Considering that most exporters, agriculture or otherwise, have been struggling with the variable exchange rates since mid-70s, and agriculture exports even from France is big business and not a farm-level activity, to suggest that the French or EC farmers need to be protected against currency fluctuations would not move many others.

But if reports are correct that the French in fact want to exclude the disciplines on subsidised exports (24 percent over a six year period in the DFA text, 21 percent over a six year period in the Blair House accord) to apply only to future production and not to the stock-piled surpluses of the past or reduce the volume reductions to 16-18 percent over nine years, then it might be more difficult to strike a deal.

Other reports also suggest that the French want the Americans (and others) to accept voluntary limitations on exports to EC of such products as corn gluten.

A developing country delegate with some agricultural exporting interest said that the reports are so confusing that his country would be unable to do any market access negotiations with the EC or the other major entities without some clarification and finality.

The Sutherland idea of "conditional" offers just cannot work here, or for that matter in other major areas like textiles etc, since in the final stages, "our conditions won't stick, and we will be forced to pay an additional price", he said.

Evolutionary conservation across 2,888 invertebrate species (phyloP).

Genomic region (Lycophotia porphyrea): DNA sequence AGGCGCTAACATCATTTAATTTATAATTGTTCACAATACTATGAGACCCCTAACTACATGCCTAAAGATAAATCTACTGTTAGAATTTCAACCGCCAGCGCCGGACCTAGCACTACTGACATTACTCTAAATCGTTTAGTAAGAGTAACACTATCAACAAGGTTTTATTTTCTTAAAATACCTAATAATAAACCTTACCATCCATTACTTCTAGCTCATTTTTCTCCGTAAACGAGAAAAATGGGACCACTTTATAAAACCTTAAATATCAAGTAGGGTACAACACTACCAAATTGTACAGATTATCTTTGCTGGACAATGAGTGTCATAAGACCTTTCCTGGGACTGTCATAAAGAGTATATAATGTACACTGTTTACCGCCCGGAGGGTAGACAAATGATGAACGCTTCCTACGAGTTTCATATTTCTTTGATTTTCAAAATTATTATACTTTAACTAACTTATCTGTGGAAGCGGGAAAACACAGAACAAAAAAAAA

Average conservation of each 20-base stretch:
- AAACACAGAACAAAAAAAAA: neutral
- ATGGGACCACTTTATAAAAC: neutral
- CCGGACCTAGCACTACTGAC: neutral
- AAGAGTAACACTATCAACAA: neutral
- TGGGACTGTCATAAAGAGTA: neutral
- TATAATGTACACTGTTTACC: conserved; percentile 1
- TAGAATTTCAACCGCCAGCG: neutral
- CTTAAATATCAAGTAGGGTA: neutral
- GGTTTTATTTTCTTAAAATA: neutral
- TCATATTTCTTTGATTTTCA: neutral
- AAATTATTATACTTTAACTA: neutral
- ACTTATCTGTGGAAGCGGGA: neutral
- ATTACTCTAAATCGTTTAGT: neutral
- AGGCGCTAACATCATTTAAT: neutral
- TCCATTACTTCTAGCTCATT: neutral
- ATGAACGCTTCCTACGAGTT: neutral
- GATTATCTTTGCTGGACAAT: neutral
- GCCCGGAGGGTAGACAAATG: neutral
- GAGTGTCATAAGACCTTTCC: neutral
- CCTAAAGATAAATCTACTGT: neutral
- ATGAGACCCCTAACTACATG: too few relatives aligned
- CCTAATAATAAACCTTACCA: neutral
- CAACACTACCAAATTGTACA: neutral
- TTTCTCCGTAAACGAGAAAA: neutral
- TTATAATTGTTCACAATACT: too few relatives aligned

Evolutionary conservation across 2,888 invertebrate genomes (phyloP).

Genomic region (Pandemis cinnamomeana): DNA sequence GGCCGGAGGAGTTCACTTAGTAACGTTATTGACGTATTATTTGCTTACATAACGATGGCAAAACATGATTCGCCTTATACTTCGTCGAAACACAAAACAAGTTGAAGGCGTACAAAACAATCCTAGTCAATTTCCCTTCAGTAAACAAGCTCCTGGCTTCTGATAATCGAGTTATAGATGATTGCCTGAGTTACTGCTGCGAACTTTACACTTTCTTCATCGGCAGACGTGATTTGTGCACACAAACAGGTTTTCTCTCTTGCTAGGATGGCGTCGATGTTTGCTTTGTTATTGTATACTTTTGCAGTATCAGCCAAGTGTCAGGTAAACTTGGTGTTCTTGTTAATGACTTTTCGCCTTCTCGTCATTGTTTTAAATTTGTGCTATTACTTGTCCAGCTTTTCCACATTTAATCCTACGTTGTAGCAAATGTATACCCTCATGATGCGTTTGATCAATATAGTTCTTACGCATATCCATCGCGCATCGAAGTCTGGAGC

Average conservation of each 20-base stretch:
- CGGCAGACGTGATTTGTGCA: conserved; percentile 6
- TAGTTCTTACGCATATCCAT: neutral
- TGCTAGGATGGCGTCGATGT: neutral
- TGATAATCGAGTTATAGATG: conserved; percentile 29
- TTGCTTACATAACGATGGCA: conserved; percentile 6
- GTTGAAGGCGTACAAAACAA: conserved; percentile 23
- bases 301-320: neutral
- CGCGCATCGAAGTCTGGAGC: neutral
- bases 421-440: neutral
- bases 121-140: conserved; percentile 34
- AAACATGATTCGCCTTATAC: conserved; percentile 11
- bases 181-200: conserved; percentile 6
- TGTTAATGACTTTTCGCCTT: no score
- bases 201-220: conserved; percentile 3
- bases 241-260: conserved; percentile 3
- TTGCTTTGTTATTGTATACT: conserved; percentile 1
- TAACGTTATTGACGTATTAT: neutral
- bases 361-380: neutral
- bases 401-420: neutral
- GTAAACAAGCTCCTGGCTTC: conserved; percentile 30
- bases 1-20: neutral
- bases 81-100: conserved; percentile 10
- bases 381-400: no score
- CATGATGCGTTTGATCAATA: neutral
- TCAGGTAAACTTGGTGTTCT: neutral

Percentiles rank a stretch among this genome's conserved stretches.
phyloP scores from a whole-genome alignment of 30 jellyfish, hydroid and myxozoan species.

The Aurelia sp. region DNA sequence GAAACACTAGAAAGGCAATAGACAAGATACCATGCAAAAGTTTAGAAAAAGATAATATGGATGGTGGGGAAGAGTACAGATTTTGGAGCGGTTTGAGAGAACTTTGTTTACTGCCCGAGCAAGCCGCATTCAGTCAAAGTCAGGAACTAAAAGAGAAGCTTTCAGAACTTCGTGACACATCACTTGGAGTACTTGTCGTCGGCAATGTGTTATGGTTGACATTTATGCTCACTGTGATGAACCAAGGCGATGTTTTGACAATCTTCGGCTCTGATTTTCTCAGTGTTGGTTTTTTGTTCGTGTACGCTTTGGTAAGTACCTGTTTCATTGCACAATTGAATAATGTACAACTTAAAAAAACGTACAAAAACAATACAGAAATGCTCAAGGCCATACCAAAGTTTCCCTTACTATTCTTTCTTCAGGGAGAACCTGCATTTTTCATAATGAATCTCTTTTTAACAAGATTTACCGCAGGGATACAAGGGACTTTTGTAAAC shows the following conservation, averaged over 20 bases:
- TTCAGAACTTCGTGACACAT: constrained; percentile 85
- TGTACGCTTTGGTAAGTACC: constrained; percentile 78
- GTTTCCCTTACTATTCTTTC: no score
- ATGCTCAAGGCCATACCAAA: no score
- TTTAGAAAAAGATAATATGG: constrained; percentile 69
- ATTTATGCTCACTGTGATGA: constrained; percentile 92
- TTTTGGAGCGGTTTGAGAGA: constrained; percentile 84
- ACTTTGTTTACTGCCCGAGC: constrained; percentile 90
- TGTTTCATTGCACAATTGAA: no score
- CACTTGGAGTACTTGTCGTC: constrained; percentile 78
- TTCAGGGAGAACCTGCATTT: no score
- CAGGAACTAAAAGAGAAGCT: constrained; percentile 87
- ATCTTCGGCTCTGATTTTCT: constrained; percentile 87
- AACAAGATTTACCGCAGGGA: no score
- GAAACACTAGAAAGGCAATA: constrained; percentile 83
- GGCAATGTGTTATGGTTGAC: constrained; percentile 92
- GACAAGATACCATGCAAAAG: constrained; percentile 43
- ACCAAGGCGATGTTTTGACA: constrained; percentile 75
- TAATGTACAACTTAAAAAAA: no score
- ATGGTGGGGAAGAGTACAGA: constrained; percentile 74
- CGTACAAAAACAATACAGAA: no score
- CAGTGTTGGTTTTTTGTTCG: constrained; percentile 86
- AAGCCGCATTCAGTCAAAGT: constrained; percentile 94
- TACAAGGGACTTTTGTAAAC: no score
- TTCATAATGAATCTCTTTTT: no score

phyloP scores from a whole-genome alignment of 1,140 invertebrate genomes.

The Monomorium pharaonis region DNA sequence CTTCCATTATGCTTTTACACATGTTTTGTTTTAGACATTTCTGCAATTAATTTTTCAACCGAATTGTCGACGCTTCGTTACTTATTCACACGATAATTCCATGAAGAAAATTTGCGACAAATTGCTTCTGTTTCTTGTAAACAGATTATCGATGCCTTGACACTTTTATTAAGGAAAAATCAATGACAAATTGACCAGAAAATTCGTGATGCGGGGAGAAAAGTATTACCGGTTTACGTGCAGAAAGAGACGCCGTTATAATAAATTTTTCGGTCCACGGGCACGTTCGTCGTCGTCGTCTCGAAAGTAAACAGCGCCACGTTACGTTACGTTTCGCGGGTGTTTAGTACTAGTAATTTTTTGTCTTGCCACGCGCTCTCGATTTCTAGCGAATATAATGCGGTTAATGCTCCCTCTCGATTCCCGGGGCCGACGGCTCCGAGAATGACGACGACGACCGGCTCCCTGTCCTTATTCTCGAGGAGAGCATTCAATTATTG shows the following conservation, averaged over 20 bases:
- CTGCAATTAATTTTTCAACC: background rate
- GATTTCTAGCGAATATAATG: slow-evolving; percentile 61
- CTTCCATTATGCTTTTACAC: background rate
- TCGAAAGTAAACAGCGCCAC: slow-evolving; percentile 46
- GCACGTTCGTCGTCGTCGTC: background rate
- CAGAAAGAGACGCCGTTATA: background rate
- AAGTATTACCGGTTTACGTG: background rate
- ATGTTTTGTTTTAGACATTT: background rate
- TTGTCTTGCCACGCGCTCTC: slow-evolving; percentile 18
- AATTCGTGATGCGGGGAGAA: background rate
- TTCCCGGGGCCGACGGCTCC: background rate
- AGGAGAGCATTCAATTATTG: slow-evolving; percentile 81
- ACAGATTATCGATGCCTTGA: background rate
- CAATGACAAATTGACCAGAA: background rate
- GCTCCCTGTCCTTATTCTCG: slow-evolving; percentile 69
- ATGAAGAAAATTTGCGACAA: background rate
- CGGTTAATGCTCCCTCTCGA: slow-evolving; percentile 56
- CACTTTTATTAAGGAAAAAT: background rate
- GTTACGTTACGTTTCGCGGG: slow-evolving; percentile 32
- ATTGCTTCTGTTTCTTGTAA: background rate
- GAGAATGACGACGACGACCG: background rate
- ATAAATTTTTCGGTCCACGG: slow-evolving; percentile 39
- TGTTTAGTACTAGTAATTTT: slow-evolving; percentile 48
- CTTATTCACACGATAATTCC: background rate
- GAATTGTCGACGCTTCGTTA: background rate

This, he said, is apart from the fact that several of the major Third World exporters, like Asean or some of the Latin Americans, would be extremely reluctant to "improve" their market access offers, without knowing the fate of the US demands for changes in the anti-dumping text.

Sutherland's strategy at this time, through the informal group headed by Julius Lacarte, of addressing only the issue of changes in the DFA text on Multilateral Trade Organization and integrated dispute settlement, both areas where the US wants changes but isolating these changes from the changes sought in other parts of the DFA, would only complicate problems and not produce results, another said.

The informal developing country group at the GATT, with Malaysia's Haroon Siraj in the Chair, is due to meet on Thursday when delegations might voice their concerns.

But whether Malaysia will be able to provide a stronger leadership to the group, than its predecessor Morocco, and use it to ensure that Sutherland not merely take account of or meet the US-EC concerns, but those of the developing countries remains to be seen.

And while everyone publicly join Sutherland's hand-wringing of dire consequences to the multilateral system and the world economy of a failure of the Round, few share in private these cassandra-like predictions.

The sluggishness and the recession and employment crisis in the world economy, and more so in the industrial countries (the major markets for the South) are structural and successful trade rounds would contribute little to reigniting the economy, they say in private.

Other measures, including government activism in the economy (macro and micro) rather than withdrawal, are needed -- not unilaterally in countries but in concert and involving both the majors of the North and in the South.

Of that there are no signs, as yet, though the EC Commission President's voice has been added to critics who have been complaining of the inadequacy of sectoral approaches (by GATT, IMF and the World Bank) and need for a system-wide global approach through the UN.